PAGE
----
Dissociable Effects of Reward on P300 and EEG Spectra Under Conditions of High vs. Low Vigilance During a Selective Visual Attention Task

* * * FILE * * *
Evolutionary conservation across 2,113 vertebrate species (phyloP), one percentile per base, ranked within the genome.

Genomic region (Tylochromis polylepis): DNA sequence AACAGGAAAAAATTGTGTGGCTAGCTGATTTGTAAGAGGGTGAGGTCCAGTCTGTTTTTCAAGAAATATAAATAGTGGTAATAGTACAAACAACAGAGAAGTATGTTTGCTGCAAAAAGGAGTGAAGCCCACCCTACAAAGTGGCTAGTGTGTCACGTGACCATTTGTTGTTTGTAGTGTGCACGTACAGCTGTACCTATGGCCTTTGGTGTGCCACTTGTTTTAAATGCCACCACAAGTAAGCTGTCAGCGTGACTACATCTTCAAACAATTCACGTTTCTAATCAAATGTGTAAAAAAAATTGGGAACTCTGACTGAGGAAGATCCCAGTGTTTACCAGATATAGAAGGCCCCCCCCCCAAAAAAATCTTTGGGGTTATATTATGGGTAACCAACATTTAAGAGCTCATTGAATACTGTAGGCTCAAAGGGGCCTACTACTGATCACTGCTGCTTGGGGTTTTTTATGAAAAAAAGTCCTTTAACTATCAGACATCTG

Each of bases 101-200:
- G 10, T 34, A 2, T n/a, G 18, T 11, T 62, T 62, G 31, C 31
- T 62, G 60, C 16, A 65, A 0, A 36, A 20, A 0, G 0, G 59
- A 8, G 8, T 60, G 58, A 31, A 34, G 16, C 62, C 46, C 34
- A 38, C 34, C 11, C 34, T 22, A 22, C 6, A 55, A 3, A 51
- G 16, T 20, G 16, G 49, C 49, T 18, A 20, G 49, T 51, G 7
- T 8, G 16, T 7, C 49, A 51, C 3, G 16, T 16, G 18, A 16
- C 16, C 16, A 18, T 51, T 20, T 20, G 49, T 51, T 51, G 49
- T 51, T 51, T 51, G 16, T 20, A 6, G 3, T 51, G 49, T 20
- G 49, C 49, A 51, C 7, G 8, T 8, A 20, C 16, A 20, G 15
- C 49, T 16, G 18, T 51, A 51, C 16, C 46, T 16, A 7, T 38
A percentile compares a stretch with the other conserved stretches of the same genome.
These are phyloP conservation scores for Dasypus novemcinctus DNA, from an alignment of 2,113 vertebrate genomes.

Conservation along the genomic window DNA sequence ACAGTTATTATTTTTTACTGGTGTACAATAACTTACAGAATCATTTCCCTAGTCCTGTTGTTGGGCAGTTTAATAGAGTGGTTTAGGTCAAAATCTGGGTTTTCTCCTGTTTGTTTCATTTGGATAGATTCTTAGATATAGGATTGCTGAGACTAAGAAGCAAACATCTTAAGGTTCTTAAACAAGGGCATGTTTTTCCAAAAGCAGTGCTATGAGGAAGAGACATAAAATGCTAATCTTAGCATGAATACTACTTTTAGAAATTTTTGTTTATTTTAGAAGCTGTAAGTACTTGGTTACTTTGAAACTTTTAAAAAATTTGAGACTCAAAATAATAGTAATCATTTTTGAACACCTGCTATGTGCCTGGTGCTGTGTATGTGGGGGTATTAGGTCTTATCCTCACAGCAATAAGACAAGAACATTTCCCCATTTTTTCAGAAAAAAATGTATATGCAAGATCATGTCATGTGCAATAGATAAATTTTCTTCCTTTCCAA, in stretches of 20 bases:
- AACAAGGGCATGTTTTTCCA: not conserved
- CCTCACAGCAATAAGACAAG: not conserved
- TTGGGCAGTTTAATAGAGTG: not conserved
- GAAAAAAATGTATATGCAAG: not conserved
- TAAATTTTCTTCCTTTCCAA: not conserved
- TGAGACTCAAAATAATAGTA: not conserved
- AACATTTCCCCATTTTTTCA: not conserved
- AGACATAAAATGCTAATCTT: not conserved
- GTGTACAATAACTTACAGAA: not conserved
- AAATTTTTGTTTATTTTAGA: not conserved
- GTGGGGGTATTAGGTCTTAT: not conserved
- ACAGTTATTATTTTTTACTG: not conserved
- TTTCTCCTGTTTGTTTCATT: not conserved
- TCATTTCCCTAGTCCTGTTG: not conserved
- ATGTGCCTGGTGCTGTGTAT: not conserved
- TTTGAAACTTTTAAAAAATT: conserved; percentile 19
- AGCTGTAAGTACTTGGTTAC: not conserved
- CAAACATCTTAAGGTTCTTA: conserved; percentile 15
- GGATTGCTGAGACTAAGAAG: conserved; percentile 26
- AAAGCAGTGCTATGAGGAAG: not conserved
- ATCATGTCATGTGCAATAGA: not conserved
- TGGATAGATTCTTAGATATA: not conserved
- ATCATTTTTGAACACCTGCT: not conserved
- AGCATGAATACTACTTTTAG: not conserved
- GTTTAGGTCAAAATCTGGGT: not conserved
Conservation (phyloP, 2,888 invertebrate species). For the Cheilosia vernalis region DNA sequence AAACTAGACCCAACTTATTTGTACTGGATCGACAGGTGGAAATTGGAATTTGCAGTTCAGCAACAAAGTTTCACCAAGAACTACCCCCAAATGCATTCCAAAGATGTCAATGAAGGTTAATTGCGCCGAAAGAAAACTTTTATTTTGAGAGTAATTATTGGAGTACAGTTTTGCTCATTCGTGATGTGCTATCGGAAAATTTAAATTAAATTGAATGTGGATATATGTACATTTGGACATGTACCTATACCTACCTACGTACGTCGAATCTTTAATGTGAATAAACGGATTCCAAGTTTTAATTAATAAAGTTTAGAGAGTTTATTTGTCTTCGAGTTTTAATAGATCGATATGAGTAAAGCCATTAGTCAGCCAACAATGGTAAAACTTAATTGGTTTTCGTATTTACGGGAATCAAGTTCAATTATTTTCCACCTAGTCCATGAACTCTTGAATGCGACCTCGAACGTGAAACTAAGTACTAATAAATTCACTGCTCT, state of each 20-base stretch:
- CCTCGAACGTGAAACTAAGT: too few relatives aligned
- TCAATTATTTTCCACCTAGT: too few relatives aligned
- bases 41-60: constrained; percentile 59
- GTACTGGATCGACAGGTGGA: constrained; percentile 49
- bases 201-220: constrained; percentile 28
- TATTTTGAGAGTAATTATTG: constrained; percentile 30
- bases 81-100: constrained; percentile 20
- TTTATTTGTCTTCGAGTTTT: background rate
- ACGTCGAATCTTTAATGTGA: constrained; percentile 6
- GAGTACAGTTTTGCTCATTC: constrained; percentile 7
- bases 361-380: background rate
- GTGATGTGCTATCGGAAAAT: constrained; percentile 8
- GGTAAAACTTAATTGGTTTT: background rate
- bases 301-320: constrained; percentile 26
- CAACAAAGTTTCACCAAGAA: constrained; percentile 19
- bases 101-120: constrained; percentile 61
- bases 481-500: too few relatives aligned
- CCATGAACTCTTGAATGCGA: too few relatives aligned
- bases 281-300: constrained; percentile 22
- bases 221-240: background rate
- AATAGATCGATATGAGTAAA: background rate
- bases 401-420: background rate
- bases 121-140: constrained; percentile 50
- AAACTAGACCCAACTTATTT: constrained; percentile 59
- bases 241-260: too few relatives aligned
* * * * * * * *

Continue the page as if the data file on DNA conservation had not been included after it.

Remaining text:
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The influence of motivation on selective visual attention in states of high vs. low vigilance is poorly understood. To explore the possible differences in the influence of motivation on behavioral performance and neural activity in high and low vigilance levels, we conducted a prolonged 2 h 20 min flanker task and provided monetary rewards during the 20- to 40- and 100- to 120-min intervals of task performance. Both the behavioral and electrophysiological measures were modulated by prolonged task engagement. Moreover, the effect of reward was different in high vs. low vigilance states. The monetary reward increased accuracy and decreased the reaction time (RT) and number of omitted responses in the low but not in the high vigilance state. The fatigue-related decrease in P300 amplitude recovered to its level in the high vigilance state by manipulating motivation, whereas the fatigue-related increase in P300 latency was not modulated by reward. Additionally, the fatigue-related increase in event-related spectral power at 1-4 Hz was sensitive to vigilance decrement and reward. However, the spectral power at 4-8 Hz was only affected by the decrease in vigilance. These electrophysiological measures were not influenced by motivation in the state of high vigilance. Our results suggest that neural processing capacity, but not the timing of processing, is sensitive to motivation. These findings also imply that the fatigue-related impairments in behavioral performance and neural activity underlying selective visual attention only partly recover after manipulating motivation. Furthermore, our results provide evidence for the dissociable neural mechanisms underlying the fatigue-related decrease vs. reward-related increase in attentional resources.
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